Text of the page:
YS: Cubans of my generation watched the President give a press conference for the first time – it was unprecedented. That was one of the most important parts of Obama’s visit, shining a spotlight on Raul Castro’s discomfort, because he looked angry, out of place, surprised, and then said something that in my opinion is important: he stated that if he received the list he would free the political prisoners. If it’s not a dictatorship and if we have a Rule of Law with a judicial system, how is it possible for a president to say – “I’ll free them tonight”? If Obama’s visit served to make clear that Raul Castro can’t face a free press, then it has been very useful. It laid bare the authoritarianism and the dictatorship that we experience on the island. After that press conference I understand that several independent organizations turned in the list of people in prison, but there was no liberation.
What can be expected from the upcoming Cuban Communist Party congress that will be held next April 16?
YS: A lot and very little is expected. Why the contradiction? “A lot” because the party membership itself has been giving signs that they’re unhappy that there hasn’t been a public discussion during the last months of the topics to be covered. There’s a part of the membership that believes in the party and believes that this seventh congress could resolve some vital questions for the organization. But on the part of the citizens, very little is expected, because a lot of people no longer believe that the changes can come from within the Party. The problem that the Congress faces is that whatever happens – whatever it does or doesn’t do – everything will be seen as a reaction to Obama’s visit. If they make a change, it will be because Obama pressured; if they make no change, it will be seen as their reply to Obama. They’re pretty well trapped in this dynamic.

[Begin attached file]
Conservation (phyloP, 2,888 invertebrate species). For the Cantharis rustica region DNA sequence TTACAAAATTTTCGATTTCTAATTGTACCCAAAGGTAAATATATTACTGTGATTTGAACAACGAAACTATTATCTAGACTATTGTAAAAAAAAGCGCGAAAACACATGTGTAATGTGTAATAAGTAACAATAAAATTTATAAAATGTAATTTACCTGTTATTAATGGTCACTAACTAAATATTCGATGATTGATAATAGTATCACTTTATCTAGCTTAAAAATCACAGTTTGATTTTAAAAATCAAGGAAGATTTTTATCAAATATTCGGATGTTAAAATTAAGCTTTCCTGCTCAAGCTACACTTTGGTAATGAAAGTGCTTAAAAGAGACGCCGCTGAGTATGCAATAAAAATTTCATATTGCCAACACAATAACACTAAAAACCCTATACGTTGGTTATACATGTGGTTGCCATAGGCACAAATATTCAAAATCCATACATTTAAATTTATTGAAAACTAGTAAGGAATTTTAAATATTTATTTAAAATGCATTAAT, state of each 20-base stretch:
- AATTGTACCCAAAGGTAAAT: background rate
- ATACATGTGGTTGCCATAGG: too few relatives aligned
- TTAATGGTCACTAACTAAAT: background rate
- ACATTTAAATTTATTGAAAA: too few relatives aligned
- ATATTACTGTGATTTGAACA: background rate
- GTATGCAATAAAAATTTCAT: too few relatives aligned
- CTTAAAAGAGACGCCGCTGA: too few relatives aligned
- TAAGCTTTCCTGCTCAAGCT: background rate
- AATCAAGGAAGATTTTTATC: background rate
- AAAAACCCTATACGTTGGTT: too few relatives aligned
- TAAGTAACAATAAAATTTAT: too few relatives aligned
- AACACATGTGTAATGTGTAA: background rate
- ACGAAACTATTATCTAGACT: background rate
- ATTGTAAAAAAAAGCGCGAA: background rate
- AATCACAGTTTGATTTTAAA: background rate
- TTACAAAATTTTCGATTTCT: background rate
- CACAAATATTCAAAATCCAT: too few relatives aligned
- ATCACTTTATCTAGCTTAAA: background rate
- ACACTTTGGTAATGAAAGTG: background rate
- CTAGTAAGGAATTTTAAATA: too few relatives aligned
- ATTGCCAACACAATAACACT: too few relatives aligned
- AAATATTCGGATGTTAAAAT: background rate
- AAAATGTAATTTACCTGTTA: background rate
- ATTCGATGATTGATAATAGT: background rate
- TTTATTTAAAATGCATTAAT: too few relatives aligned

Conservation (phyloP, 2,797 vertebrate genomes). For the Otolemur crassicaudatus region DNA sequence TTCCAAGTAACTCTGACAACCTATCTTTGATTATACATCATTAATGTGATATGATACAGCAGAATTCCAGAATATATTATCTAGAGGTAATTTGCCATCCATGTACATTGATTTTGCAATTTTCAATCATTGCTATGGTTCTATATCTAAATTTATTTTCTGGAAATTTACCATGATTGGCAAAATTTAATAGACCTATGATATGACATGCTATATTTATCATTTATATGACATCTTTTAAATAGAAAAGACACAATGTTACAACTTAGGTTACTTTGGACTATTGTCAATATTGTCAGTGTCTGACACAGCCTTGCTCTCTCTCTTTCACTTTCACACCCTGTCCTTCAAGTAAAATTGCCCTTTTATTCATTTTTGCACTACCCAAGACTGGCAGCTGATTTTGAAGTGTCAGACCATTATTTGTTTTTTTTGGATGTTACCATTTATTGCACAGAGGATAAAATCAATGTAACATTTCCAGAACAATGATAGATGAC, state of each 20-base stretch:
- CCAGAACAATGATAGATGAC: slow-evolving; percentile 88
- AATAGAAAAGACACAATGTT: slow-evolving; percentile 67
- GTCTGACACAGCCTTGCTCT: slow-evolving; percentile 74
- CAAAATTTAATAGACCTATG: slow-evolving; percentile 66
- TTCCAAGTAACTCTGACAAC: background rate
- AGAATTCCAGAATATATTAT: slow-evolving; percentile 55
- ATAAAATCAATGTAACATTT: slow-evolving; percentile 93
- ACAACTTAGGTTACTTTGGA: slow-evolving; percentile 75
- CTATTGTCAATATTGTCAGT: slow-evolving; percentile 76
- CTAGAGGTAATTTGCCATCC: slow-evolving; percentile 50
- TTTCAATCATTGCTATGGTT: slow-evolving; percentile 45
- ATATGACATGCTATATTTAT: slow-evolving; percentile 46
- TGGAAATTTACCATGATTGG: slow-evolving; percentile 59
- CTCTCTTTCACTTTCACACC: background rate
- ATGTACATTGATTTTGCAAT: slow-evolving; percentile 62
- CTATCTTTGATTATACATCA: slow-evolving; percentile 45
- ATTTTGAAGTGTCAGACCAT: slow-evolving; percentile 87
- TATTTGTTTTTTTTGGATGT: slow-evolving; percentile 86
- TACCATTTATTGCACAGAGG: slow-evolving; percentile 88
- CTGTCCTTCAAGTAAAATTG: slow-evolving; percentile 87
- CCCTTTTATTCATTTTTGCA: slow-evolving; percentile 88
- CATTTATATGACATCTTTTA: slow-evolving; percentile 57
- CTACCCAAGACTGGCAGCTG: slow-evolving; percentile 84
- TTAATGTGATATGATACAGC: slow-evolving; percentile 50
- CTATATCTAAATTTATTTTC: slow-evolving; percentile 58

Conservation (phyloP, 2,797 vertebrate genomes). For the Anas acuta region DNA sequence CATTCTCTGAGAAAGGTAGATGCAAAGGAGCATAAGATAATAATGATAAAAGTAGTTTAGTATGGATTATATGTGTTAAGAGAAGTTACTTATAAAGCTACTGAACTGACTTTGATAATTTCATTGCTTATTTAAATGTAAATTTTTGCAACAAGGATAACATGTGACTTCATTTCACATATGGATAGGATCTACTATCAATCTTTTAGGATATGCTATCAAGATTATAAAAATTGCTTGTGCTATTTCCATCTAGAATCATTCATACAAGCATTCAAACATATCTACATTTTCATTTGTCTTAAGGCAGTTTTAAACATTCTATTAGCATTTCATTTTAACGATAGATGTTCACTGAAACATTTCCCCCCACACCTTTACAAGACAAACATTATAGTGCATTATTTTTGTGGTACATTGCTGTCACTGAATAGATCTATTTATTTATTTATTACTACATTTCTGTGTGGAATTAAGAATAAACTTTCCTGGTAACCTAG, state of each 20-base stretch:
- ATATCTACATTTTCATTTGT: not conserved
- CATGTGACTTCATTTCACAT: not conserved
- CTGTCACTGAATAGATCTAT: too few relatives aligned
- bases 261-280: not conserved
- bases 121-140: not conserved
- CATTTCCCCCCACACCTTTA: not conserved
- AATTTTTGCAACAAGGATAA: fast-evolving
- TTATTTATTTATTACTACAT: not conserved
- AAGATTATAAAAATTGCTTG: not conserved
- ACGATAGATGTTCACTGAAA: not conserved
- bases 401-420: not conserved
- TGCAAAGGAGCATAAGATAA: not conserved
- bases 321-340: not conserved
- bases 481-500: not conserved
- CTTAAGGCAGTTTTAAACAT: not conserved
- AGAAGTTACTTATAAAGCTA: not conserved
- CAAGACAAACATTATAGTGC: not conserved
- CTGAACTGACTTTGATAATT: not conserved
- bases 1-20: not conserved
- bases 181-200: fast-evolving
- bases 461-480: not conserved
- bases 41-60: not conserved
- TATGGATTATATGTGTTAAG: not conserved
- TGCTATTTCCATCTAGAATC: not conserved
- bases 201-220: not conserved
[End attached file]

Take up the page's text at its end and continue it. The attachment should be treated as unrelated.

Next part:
You direct a digital site, 14yMedio, whose stories we’ve reproduced in Confidential. Can it be read in Cuba without interruption or censorship?
YS: Unfortunately, since the day we were born on May 21, 2014 – and we’ll soon be two years old – we’ve been technologically blockaded. The Government has implemented a “filter” that keeps Cubans from directly accessing 14yMedio. Nonetheless, I should clarify that I live in a country where there are 1001 ways to leap over the censorship. That is, everyone knows the way to enter into a censored site, a forbidden page, an inaccessible content. That cheers me, because I believe that we’re an island that specializes in opening windows when the doors are closed.
Obama left and Mick Jagger with the Rolling Stones arrived. What did the concert leave behind for Cubans?
YS: In the first instance, a sensation of universality. Remember, we live on an island and as a Cuban poet says, it’s the damn circumstance of water everywhere. So the fact that a nation that has missed out for decades on hearing voices like The Beatles, Whitney Houston, Freddie Mercury, musical personalities that left this world without ever even setting foot on our island, could at least receive the Rolling Stones was a very positive sign for Cubans. We feel like: “Wow! We’re part of the world!” It also felt like a victory for many people who suffered the censorship of a certain type of music, especially rock. Now they suddenly saw the officials receive with fifes and drums those same musicians that decades before had been stigmatized, that were the anti-new man, the enemy of that socialist man that the Castroists wanted to form who thought only about work and never about entertainment, the total opposite of what Mick Jagger is. The Rolling Stones concert also touched many symbolic chords.